A team of researchers from the University of Minnesota proposes using the ratio of THC to CBD as a framework for distinguishing THC-type from CBD-type plants. The researchers argue that delineating hemp from marijuana based on the THC content alone doesn’t match the plant’s biology.
The MU researchers presented the above key conclusion in a study from which they developed a genetic test that can predict whether a plant will mostly produce the CBD or THC molecule.
The research team said that understanding the genetic basis for CBD-type and THC-type plants presents certain implications for the US Department of Agriculture (USDA) and industrial hemp programs within states. The team further suggested that cultivation seeds could be certified based on genetics to maintain consistency and quality. They affirm that farmers are aware of what they are planting.
By the end of the study, the research team maintains arguments regarding the definitions of THC-type, CBD-type, intermediate-type, and CBG-type plants and how accurate they are as the cannabis industry continues to diversify.
The presence of more than one of the three cannabinoid classes in feral, industrial, and chemical populations renders the dichotomy between hemp and marijuana meaningless from a botanical perspective.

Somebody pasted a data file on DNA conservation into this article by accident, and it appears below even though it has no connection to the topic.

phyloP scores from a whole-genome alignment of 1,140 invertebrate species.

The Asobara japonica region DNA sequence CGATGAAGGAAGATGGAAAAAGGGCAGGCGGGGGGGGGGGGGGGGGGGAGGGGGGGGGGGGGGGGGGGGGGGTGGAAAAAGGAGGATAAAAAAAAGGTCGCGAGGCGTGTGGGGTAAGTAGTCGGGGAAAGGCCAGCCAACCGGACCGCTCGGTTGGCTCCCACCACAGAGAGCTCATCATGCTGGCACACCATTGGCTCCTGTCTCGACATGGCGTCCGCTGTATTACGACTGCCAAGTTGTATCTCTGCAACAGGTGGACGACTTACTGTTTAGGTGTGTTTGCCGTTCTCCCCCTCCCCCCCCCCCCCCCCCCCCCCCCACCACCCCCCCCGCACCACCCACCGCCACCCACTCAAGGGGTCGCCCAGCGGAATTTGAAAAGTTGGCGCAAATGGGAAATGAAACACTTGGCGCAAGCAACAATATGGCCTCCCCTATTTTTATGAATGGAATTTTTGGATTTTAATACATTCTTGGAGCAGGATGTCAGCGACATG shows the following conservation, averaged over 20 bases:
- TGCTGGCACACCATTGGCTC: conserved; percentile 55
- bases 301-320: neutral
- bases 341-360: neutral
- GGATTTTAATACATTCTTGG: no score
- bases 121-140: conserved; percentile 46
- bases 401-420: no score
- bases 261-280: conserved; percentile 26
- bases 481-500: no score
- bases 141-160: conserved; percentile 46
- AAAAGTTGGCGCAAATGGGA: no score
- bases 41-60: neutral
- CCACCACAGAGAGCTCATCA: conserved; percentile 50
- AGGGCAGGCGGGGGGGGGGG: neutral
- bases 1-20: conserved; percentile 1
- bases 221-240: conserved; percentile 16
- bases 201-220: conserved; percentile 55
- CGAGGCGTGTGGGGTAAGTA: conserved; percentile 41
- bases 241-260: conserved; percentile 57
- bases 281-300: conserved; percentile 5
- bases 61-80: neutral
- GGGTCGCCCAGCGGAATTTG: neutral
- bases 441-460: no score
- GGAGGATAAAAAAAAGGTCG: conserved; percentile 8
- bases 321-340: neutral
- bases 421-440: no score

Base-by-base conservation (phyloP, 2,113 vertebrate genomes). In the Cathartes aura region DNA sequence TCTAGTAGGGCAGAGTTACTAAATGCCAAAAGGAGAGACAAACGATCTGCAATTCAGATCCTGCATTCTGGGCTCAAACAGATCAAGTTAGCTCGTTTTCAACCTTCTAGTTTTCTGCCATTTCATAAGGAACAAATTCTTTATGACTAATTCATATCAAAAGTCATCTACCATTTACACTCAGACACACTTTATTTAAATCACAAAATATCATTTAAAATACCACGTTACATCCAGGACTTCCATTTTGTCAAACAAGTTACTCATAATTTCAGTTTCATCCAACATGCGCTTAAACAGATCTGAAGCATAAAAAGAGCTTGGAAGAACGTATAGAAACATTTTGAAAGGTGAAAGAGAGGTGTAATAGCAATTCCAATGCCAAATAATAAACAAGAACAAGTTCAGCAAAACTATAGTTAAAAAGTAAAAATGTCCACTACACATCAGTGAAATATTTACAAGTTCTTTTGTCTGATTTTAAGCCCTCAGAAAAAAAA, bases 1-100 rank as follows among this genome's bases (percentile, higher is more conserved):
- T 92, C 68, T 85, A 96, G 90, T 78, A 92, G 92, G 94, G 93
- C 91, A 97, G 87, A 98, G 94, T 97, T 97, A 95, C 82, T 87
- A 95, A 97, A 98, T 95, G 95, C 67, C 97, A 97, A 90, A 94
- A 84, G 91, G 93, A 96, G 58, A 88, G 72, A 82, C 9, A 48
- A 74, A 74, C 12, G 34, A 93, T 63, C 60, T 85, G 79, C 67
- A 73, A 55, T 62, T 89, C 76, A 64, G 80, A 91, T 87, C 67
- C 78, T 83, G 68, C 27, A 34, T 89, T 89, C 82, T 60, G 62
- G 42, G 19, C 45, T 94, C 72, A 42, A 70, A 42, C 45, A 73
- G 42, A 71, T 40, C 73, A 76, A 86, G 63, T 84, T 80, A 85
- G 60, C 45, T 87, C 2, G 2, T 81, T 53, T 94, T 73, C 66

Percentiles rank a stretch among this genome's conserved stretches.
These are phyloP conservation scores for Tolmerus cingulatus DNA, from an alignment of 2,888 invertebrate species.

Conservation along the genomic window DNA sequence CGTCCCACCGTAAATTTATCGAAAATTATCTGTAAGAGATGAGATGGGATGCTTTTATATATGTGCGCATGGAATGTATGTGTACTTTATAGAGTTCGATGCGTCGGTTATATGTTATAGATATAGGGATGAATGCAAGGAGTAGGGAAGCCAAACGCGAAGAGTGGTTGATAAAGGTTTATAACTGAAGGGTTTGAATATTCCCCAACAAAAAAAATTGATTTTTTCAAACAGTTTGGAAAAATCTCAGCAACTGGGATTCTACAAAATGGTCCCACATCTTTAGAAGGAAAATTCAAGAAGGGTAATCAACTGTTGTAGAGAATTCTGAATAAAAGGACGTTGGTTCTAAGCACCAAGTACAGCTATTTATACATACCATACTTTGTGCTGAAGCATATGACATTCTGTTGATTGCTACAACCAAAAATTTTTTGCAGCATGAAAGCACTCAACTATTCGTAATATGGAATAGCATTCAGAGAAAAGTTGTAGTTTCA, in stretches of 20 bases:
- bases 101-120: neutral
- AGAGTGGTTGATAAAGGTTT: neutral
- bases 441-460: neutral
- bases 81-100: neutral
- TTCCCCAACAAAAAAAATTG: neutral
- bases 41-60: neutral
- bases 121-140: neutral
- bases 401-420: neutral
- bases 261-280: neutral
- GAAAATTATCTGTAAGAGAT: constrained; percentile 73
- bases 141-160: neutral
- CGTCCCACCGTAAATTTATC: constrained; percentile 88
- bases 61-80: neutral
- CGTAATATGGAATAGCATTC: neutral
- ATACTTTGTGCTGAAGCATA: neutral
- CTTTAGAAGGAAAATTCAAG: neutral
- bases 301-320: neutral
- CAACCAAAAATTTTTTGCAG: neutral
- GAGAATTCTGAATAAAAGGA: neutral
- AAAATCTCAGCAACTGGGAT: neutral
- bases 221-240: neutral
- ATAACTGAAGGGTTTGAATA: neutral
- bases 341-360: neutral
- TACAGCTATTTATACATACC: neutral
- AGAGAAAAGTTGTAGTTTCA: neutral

The UM study’s objective was to assist hemp farmers in determining when their plants may go ‘hot’ or over the 0.3% THC limit while doing away with the necessity of periodic toning.
The researchers said they hope the new test can assist in new seed certification for the hemp industry.
The team was led by George Weiblen, a new professor in the UM College of Biological Sciences and Science Director and curator of plants at the Bella Musea.
Dr. Weiben added that there must be ways to ensure farmers don’t destroy their crops at the end of the season if hemp is to take off in Minnesota and elsewhere.